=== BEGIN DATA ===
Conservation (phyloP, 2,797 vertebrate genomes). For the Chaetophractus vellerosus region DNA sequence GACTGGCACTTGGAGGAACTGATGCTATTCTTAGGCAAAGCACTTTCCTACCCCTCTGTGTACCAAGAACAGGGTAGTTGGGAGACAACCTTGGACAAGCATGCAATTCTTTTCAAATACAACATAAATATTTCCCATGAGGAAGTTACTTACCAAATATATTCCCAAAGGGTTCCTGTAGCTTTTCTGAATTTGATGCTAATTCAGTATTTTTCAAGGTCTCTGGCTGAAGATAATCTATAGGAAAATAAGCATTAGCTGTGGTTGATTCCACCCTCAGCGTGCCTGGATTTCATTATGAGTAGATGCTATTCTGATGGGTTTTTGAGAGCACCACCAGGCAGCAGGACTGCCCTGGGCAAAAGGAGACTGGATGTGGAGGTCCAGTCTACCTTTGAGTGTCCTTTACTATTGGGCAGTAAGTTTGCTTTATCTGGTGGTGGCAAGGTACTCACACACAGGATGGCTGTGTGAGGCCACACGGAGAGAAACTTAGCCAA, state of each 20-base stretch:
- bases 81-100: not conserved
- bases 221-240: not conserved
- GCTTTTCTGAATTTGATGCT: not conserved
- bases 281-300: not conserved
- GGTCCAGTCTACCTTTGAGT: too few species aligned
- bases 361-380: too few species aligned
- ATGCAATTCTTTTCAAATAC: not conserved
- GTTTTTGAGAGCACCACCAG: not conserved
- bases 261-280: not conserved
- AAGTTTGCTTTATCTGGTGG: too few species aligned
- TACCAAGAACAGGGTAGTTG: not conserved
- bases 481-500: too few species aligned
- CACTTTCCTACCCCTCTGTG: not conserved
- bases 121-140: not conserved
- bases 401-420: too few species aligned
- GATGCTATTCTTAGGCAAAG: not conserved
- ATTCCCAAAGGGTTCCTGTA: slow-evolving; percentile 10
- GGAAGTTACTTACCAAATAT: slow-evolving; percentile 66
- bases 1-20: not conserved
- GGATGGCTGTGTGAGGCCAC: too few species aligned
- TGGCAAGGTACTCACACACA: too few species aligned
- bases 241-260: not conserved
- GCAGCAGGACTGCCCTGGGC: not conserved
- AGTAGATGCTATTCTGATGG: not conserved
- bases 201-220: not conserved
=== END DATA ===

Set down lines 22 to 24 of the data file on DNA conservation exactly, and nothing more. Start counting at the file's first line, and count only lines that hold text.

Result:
- TGGCAAGGTACTCACACACA: too few species aligned
- bases 241-260: not conserved
- GCAGCAGGACTGCCCTGGGC: not conserved